Some Agents Should Lose their Real Estate License

If someone gets hit with a lock box, the attacker belongs in jail, not on the street selling real estate. However, the Minnesota Department of Commerce decided a seven month suspension was plenty for this dangerous agent.

Not only did agent Bill Bernier, a licensed real estate agent in Minnesota, beat a client with a lock box, he also violated a restraining order and threatened employees of a Saint Paul based inspection company.

Unlike other professions including doctors and lawyers, criminal convictions to not automatically disqualify someone from earning or maintaining a real estate license. Those decisions are up to a state agency, such as the Department of Commerce in Minnesota.

After the seven months suspension, Bernier got back to work for another five years and caused loads of trouble for his clients, including the violent interaction with a client.

In June 2008 and March 2009, Beriner pleaded guilt to two separate misdemeanors for failing to provide truth-in-sale-of-housing reports to home buyers. Then in June 2009, Bernier began working with a new client, Oxford Dixon, to help him sell his Saint Paul home to avoid foreclosure.

Bernier pressured Dixon into signing blank purchase and listing agreement forms. When they were completed and returned to Dixon, the price was $10,000 less than an agreed on listing price. When Dixon fired Bernier, Bernier sued him in court, and lost.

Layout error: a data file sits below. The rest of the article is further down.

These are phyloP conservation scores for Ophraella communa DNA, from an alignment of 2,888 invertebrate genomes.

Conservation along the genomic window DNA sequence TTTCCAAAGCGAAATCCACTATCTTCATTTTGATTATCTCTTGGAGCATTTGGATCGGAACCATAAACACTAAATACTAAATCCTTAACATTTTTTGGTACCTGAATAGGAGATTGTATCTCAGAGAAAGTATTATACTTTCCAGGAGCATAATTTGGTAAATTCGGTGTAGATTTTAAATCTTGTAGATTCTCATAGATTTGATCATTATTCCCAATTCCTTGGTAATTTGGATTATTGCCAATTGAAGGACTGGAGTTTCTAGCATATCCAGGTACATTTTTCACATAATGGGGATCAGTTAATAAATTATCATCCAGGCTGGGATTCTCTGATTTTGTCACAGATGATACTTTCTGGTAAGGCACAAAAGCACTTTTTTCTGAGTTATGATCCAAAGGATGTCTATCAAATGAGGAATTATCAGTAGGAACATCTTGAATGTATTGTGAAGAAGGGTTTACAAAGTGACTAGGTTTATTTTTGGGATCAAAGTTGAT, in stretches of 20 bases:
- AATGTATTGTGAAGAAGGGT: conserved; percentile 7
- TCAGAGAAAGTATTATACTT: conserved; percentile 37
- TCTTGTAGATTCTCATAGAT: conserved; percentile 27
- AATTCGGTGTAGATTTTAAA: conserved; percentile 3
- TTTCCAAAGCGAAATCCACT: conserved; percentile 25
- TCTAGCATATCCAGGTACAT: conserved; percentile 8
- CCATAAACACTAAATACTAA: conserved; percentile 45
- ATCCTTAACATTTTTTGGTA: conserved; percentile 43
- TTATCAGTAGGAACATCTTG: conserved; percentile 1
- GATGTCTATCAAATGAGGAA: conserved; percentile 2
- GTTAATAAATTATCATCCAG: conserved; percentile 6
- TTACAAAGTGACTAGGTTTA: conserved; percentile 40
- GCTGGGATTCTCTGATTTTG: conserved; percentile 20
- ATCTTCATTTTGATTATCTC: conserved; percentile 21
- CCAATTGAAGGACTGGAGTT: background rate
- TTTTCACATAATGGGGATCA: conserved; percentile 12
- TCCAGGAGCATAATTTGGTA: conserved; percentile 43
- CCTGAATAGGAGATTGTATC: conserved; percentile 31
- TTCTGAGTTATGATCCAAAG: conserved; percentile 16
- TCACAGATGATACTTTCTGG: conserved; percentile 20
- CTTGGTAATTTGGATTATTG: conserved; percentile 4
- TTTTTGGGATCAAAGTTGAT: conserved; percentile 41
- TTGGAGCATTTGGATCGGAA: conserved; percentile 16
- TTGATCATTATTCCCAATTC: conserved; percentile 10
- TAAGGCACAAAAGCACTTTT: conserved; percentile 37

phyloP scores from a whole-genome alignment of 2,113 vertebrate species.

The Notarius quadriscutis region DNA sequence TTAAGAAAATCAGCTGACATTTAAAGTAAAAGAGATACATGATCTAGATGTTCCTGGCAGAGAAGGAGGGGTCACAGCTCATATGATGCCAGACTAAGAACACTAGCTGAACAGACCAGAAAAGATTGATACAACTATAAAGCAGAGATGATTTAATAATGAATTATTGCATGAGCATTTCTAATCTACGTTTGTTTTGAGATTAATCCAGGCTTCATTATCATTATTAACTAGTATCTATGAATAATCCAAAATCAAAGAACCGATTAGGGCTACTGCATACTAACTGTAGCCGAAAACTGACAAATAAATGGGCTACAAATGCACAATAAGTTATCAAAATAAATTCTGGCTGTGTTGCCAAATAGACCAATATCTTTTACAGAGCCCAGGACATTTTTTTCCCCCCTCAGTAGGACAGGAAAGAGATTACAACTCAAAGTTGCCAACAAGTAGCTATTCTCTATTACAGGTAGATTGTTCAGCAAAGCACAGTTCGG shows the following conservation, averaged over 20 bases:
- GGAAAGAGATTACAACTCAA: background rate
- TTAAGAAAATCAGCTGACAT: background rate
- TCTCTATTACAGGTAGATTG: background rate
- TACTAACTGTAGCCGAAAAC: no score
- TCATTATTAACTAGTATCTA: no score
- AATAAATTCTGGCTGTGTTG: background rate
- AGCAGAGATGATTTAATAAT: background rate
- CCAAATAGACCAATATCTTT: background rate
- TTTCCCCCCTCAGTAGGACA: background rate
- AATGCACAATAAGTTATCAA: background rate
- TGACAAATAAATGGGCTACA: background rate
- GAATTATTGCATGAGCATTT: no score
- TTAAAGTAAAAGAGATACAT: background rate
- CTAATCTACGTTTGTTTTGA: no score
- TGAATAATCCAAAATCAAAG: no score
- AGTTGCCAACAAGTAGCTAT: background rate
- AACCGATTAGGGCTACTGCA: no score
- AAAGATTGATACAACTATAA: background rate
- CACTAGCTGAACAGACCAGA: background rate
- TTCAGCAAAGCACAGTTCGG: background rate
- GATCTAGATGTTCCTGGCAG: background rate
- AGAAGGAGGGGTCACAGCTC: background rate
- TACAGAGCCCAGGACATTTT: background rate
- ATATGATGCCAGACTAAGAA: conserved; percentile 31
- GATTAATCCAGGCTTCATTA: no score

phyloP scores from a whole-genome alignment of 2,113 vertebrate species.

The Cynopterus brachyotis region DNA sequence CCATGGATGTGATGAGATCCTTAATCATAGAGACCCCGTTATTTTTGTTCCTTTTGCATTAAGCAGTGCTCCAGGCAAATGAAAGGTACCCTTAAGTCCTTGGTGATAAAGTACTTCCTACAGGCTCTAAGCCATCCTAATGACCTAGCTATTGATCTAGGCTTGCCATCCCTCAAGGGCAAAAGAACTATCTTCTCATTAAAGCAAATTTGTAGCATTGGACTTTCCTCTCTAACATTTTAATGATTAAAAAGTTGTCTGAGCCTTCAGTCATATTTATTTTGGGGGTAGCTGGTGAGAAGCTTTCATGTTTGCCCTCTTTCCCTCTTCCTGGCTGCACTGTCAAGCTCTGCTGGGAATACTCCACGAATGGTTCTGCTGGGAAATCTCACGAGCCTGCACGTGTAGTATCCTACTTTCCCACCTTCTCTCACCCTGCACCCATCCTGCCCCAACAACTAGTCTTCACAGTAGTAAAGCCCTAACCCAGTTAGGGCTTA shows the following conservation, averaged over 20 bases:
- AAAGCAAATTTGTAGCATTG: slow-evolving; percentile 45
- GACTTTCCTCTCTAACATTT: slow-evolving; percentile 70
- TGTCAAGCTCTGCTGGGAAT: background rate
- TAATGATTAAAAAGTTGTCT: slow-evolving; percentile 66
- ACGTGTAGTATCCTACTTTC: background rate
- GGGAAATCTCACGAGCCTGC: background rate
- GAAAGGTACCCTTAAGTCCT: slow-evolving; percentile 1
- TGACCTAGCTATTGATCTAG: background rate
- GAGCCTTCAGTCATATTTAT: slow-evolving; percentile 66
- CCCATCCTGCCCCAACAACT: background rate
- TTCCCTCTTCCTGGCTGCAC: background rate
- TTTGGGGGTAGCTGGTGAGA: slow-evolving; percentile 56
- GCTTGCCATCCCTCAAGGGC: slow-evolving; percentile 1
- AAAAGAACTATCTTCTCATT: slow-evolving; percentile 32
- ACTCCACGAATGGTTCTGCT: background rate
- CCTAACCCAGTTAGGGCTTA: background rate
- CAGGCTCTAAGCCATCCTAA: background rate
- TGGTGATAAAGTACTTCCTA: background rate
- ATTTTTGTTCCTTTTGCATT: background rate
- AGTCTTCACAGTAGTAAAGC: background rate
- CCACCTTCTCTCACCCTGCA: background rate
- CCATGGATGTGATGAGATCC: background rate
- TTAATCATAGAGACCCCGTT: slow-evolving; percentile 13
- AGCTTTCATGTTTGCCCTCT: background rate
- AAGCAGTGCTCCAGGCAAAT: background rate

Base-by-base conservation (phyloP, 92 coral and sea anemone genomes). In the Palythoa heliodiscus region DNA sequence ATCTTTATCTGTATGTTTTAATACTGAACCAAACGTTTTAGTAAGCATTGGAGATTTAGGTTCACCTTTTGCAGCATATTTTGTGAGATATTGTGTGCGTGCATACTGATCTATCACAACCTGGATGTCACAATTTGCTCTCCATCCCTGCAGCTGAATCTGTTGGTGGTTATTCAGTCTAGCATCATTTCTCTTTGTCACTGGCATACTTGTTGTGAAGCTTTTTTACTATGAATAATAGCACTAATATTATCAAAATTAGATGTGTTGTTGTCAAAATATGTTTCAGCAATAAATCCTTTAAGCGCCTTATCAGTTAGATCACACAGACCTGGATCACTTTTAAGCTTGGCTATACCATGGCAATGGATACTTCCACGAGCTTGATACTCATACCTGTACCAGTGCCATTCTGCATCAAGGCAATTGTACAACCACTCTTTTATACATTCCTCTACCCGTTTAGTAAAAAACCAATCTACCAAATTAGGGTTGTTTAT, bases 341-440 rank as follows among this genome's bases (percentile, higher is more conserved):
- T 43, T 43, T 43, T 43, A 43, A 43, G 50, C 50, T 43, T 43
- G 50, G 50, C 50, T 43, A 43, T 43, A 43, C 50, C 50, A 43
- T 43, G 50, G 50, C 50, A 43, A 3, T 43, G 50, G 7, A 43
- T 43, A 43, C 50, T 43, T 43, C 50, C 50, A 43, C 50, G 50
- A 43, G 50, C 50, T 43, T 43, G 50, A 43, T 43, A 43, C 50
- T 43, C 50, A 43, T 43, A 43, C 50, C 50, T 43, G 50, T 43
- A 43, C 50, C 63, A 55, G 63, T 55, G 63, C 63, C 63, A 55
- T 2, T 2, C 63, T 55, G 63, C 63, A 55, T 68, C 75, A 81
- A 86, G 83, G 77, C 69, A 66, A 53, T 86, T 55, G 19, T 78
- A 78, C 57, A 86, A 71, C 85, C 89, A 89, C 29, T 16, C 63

That was the final straw, and Bernier did eventually lose his license, five years too late.

Always interview and research any agent before choosing someone to work with. Otherwise your hard earned money, and apparently your safety, may be in jeopardy.

Read the entire story at the Star Tribune.

4 thoughts on “Some Agents Should Lose their Real Estate License

  1. I am currently renting a home from this clown. I have had to file a rent escrow to try and force him to fix up the death trap he rented me. I moved from southern Minnesota and saw the home before renting it. It obviously needed work but he promised all the work would be done by the move in date. He did nothing, no work not even an attempt to clean. Then, last week, he assaulted one of his workers that was supposed to start some work here last week. I don’t get how this guy is not in jail. We go to court Monday. Last time he was found in contempt do court for outbursts. Should be a real long day.

    • Anew:
      Yes, a long day, but a day that may go in your favor. Be sure to bring lots of pictures of the condition, your move-in inspection or condition report (if he furnishes one), your lease, and any agreement you had that he would fix things. Also bring a copy of all text messages and emails you may have in communicating with the landlord. Be sure that you have a specific list of repairs that you want done and insist on a deadline. Also request that should these repairs not be completed, you can terminate the lease agreement without any fines and a full refund of your security deposit. In other words, make sure you have an exit strategy should he not perform. Best of luck in court.

    • Just curious. If you’re renting, and he hasn’t fulfilled his agreement to fix up the apartment, why don’t you move? Rather than going to court to have him fix the place up, I’d go in there for the purpose of terminating the lease. Why deal with this if you don’t have to?

  2. Thanks for sharing your story Anew. It is horrible that these types of people are allowed to stay out there and keep defrauding innocent people. Good luck with everything!

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